Here, we have further defined the phenotype of dy/dy mice by identifying hypomyelination in small-diameter axons and dysmyelination in large-diameter axons within the CNS. We have determined the relevant molecular signaling steps for LN-2–induced oligodendrocyte cell spreading and myelin formation in vitro. We show that PI3K activity is required for oligodendrocytes to extend large cytoplasmic sheets, independent of effects on survival, and that ILK is localized within FA complexes of oligodendrocytes and physically associates with other FA proteins such as paxillin. In vivo, ILK is expressed primarily in oligodendrocytes within CNS white matter tracts. Finally, a dominant negative (DN) functioning ILK mutant gene blocks formation of the giant sheets of oligodendrocytes.

We conclude that dy/dy mice have defects in CNS myelination, and that the molecular events involved in oligodendrocyte cell spreading and myelin formation include signal transduction cascades using LN-2, integrin β1, PI3K, ILK, and possibly AKT.


dy/dy mice are myelin-deficient and have fewer mature oligodendrocytes

A mutation (Lama2dy) in the laminin-α2 chain gene causes of LN-2 deficiency in dy/dy mice. These mice show hindleg paralysis at ∼3.5 wk. To test the hypothesis that LN-2 is involved in CNS myelin formation, we first quantified total cell concentration and total mature oligodendrocyte cell concentration in coronal hematoxylin and eosin (H&E)-and CC1-stained sections, respectively, through the corpus callosum (CC; Fig. 1 A). The CC1 antibody recognizes oligodendrocyte cell bodies without labeling myelin (Fuss et al., 2000). We observed a normal concentration of total cells and a 30% reduced concentration of CC1+ oligodendrocytes in the CC of dy/dy mice as compared with controls at matched anatomical sites (P < 0.05; Fig. 1 B). Despite the normal total cell concentration, the total number of cells was reduced, because the CC area was smaller in the mutants (Fig. 1 A), and the number of mature oligodendrocytes was reduced even more than was indicated by the measured 30% reduction in concentration. The decrease in CC1+ oligodendrocytes was accompanied by a reduction in myelin basic protein (MBP) content on the forebrain determined by immunoblot (Fig. 1 C). In contrast, MBP content in the spinal cord (SC) of dy/dy and control mice was equivalent (Fig. 1 C).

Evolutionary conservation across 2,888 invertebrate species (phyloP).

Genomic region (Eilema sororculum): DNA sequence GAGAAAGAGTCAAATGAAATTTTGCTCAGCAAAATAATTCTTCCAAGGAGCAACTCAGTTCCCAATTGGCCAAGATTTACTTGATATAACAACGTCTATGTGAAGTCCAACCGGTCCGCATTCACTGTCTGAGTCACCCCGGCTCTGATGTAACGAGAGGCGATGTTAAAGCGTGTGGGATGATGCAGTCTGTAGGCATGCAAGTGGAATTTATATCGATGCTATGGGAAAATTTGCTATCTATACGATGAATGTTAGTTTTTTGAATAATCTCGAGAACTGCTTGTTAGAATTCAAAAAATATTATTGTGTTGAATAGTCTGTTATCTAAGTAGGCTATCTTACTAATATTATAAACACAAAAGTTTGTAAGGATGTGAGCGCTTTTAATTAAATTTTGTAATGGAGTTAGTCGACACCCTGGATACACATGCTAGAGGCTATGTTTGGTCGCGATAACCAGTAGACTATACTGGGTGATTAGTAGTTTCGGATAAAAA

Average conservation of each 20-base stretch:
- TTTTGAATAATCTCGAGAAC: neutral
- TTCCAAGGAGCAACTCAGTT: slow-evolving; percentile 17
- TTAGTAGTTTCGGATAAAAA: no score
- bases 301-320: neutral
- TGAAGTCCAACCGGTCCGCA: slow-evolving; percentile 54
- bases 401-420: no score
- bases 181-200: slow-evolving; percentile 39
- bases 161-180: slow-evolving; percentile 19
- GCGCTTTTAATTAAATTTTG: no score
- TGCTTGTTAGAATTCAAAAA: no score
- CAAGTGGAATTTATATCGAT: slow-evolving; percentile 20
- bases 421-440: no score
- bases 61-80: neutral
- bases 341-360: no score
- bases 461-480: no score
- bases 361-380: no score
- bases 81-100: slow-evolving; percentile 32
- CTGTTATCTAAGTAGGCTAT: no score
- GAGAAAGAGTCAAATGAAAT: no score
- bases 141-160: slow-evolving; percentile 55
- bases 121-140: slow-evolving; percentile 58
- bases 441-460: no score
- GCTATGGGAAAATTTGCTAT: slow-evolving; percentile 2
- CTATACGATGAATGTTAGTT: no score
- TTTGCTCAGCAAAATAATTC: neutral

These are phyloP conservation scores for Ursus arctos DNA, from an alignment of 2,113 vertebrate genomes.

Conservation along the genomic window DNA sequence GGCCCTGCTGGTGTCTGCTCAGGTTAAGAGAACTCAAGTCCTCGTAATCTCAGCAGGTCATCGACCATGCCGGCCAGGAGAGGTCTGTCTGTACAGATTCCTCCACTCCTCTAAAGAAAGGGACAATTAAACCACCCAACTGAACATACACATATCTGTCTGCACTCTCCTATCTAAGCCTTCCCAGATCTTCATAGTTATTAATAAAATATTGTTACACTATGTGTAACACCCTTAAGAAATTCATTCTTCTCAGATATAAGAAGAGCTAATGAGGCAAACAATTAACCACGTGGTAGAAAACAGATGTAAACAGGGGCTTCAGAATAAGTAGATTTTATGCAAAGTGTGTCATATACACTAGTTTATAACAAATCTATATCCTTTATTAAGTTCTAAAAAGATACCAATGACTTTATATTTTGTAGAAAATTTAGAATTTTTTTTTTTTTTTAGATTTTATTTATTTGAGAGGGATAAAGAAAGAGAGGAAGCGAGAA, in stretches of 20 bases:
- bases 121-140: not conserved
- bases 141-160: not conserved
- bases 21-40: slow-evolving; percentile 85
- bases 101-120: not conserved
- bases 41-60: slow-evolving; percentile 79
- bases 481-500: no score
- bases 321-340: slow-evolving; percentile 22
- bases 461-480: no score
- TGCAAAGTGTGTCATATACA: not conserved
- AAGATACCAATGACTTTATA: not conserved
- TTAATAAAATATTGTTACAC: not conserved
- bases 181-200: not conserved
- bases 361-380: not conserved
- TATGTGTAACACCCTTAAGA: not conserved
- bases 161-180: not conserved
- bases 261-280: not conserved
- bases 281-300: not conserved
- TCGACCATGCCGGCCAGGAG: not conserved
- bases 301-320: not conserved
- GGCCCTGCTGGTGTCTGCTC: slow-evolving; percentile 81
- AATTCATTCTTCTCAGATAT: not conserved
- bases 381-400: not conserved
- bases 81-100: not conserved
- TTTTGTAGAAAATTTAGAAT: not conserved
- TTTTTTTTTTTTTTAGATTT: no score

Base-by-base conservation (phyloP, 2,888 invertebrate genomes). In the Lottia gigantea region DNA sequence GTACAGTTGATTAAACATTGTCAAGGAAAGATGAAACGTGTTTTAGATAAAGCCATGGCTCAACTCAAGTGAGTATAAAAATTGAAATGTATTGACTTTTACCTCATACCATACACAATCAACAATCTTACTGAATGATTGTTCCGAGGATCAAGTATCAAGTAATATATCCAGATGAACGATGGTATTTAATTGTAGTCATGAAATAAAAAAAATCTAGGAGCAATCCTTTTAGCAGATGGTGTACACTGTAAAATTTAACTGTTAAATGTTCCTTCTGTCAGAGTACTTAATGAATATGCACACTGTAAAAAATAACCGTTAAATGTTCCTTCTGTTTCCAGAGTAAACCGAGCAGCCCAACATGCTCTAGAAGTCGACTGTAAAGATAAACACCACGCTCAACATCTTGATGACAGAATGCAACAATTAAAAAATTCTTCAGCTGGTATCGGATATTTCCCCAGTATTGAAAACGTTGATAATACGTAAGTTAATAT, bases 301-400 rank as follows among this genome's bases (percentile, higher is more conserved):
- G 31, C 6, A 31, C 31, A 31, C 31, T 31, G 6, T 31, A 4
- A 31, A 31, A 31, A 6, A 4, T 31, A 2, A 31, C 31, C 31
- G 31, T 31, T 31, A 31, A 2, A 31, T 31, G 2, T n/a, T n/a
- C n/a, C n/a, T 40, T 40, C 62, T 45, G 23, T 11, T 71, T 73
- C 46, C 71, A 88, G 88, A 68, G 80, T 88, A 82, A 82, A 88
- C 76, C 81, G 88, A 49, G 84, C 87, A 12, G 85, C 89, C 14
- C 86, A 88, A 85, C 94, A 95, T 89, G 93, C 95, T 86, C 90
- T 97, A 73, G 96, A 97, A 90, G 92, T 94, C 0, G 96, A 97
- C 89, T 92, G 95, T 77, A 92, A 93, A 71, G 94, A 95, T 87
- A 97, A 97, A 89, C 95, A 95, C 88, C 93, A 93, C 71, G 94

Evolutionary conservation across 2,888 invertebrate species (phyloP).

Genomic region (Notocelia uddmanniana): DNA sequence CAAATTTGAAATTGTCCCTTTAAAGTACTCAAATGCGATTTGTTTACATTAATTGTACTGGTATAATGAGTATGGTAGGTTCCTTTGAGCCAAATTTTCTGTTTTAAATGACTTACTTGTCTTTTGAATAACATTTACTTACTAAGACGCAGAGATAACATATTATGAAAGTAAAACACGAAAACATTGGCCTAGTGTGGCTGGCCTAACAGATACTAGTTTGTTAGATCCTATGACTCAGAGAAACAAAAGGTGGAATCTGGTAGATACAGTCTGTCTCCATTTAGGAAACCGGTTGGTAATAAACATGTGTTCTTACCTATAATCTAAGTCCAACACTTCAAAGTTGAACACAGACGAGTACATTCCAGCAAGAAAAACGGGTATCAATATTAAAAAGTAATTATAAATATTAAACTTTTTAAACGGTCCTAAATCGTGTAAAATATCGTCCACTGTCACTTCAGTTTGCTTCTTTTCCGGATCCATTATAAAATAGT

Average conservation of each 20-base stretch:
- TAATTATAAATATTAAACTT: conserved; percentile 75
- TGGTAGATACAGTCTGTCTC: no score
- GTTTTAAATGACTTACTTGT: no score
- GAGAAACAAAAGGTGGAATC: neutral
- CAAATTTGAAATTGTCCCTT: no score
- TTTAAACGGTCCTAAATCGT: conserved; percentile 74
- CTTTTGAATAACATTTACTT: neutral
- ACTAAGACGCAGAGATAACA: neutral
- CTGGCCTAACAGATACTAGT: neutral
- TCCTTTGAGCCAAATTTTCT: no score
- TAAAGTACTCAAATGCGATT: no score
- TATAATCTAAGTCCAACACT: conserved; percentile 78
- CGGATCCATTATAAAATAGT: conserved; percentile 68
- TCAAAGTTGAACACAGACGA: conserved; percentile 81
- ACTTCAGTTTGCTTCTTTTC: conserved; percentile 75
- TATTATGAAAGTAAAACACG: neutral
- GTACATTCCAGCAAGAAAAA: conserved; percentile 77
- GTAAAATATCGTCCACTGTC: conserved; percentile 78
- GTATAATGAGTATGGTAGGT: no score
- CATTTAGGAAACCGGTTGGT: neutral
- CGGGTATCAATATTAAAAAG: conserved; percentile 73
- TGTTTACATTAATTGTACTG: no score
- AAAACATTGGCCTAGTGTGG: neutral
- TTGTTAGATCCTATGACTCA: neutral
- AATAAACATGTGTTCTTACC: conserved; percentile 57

Ultrastructural analysis of dy/dy mice: regional differences

The above results suggest a defect in forebrain myelination in dy/dy mice. To determine whether myelin structure as well as myelin content is compromised, we analyzed by EM sagittal sections of CC (Fig. 2), transverse sections of optic nerve (ON; Fig. 3), and corticospinal tract in transverse sections of cervical SC (Fig. 3). In the CC, we divided myelinated axons into large diameter (axons > 0.5 μm), and small diameter (axons < 0.5 μm) groups and observed ∼30% reduction in the number of small diameter axons per unit area that were myelinated in dy/dy mice (P < 0.005; Fig. 2, A and B). The total number of axons per unit area was not changed (Table I). Higher magnification revealed that ∼40% of myelinated axons in dy/dy mice showed ultrastructural abnormalities (P < 0.0001) with large pockets of oligodendrocyte cytoplasm separating myelin lamellae (Fig. 2, A and C). Mean myelin sheath thickness in dy/dy mice was ∼0.04 μm compared with the thickness of ∼0.09 μm in controls (P < 0.0001). The average diameter of axons in control and dy/dy mice did not differ significantly; the difference in mean g-ratio (axonal diameter/total fiber diameter) of 0.82 for control fibers versus 0.91 in dy/dy mice (P < 0.0001; Fig. 2 D) indicates myelin reduction in the mutants.

In the ON from dy/dy mice, ∼15% of the axons were dysmyelinated compared with none in controls (P < 0.05; Fig. 3, A and C). The total cross-sectional area of the nerve and the number of myelinated axons per unit area were not changed (Fig. 3 B), but the g-ratio was significantly increased compared with controls (P < 0.001; Fig. 3 D), to the same extent as in the CC. In the SC, consistent with the levels of MBP staining by immunoblot (Fig. 1 C), the total number of myelinated axons (Fig. 3 B), myelin morphology (Fig. 3 C) and myelin thickness (not depicted) were normal. These results highlight the regional differences in myelination in dy/dy mice.